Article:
When we walk away with confidence, it’s this very act of grace, of faith, that carries us forward to people and places that meet us where we’re at: as calm, clear and shining beings.
You’re gone again, just like the last time, and the time before that.
Over and over again, there you went.
The spaces between our visits varied: first came big gaps, then smaller.
Then when you really left, it was a leap across our country, then into another.
I know how it feels to want to go.
The last time I saw you, you said “I’ll see you soon” with such clarity that it jolted me into the realization that it must be a lie.
It was so easy for you to say the opposite of what was really going to happen. A part of me wishes that it were that easy for me too.
I should probably get better at faking it–and by “it” I don’t mean orgasms, I mean any little moment that requires a lie to hurt less.
Life might feel like less of a fight if lies could just flow. Mostly I mean those little white lies that benefit everyone and harm no one.
(Kind of like how when I was honest with the doctor—that backfired too.)
How is it that a person can feel like such a big part of your life, yet you were and are so small to them?
Why do I always feel like the small one?
I’d like to be all shiny and rosy about it, but what I’ve learned from love is that there’s more to life than honesty and authenticity: we have to choose where to be the most transparent. We have to choose who we’re honest with, what we say, when it comes to our bodies, souls, hearts. Not to build completely impermeable barriers, but maybe semi-permeable.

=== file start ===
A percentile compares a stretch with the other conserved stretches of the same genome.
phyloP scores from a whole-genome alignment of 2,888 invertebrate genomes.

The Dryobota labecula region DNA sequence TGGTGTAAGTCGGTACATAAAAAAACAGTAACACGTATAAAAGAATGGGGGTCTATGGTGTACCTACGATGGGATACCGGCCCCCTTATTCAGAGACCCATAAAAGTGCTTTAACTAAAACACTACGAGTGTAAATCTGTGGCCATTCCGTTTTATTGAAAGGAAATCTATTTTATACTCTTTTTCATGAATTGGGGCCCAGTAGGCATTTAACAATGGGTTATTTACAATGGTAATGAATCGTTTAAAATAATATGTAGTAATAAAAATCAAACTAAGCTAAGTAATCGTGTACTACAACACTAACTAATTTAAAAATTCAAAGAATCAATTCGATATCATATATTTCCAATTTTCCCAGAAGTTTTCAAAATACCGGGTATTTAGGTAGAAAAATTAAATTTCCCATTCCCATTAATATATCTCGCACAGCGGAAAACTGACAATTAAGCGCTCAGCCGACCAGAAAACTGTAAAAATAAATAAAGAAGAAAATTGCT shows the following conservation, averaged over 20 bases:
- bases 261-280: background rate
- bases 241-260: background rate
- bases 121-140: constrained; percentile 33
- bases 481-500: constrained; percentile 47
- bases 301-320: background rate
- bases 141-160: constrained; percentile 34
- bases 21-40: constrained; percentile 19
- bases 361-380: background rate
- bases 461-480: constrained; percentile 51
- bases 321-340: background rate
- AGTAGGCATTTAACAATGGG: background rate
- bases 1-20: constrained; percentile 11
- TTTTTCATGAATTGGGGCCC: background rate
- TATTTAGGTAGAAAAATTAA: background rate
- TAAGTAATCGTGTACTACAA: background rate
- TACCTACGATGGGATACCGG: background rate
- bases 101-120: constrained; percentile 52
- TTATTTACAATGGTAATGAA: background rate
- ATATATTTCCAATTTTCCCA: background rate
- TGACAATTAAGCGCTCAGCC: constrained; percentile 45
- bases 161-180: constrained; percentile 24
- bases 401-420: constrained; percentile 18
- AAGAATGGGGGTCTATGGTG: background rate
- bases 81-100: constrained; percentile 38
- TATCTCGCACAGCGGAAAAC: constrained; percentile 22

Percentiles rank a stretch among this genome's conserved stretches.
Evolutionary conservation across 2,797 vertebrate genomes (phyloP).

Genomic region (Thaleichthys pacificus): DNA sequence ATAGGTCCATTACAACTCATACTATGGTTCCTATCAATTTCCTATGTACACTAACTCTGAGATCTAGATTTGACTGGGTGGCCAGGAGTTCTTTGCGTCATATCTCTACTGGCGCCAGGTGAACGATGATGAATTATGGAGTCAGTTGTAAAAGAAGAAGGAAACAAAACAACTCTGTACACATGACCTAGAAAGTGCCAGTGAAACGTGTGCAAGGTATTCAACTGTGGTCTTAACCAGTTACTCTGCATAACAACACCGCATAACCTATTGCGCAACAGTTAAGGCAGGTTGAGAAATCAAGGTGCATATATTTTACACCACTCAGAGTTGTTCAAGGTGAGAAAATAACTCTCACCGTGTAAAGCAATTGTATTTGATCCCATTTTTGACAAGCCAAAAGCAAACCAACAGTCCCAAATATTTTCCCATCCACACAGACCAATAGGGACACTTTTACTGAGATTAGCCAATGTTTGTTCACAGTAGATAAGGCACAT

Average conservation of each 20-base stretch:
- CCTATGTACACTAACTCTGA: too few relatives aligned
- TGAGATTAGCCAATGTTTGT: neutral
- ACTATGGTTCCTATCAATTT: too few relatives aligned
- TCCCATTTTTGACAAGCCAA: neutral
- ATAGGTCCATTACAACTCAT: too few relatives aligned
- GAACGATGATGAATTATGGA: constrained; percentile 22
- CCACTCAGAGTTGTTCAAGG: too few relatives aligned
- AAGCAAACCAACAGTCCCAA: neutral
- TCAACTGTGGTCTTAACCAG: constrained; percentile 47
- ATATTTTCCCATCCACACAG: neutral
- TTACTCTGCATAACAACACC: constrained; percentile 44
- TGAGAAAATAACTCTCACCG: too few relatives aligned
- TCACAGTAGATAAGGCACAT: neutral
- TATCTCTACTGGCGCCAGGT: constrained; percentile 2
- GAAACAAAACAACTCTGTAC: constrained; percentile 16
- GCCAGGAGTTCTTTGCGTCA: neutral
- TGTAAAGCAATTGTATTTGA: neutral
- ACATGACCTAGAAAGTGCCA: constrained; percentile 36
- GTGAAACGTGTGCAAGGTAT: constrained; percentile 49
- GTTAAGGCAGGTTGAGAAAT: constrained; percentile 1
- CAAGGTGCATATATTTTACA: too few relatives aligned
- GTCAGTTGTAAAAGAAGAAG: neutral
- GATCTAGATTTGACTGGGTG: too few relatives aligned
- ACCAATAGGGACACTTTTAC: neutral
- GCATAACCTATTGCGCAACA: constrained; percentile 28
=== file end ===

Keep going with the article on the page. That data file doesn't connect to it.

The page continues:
I’m talking about a balancing act: Bleeding open-hearted everywhere is not always the best bet
I played the fool, over and over again, in the name of authenticity. Left bereft, belittled, graceless and strange. Solution-less. There was no answer behind that coming in and shuffling out.
I asked, you delivered. You got me high, then hit me right where I needed it most.
It was exciting and refreshing.
Even the aftercare—being with me moments and day(s) after. That was what I needed most, and also what was the most misleading.
But it’s not fair to pretend that you care like that. It doesn’t matter that you are “supposed” to do. It would be better to just not stay. Staying for longer than a day, a week, a year, when you don’t really want to—lying like that is more hurtful than just leaving.
I eventually figured out when to believe you and not, but by then it was too late—ergo, I’m the fool.
I always felt empowered as I would walk out your door, confident that there was no more to go back to, because I knew I’d always be in the background, not the foreground. We got close enough so that I’d see just enough into your life to let me know that I’d never be enough.
So when I left, it was okay.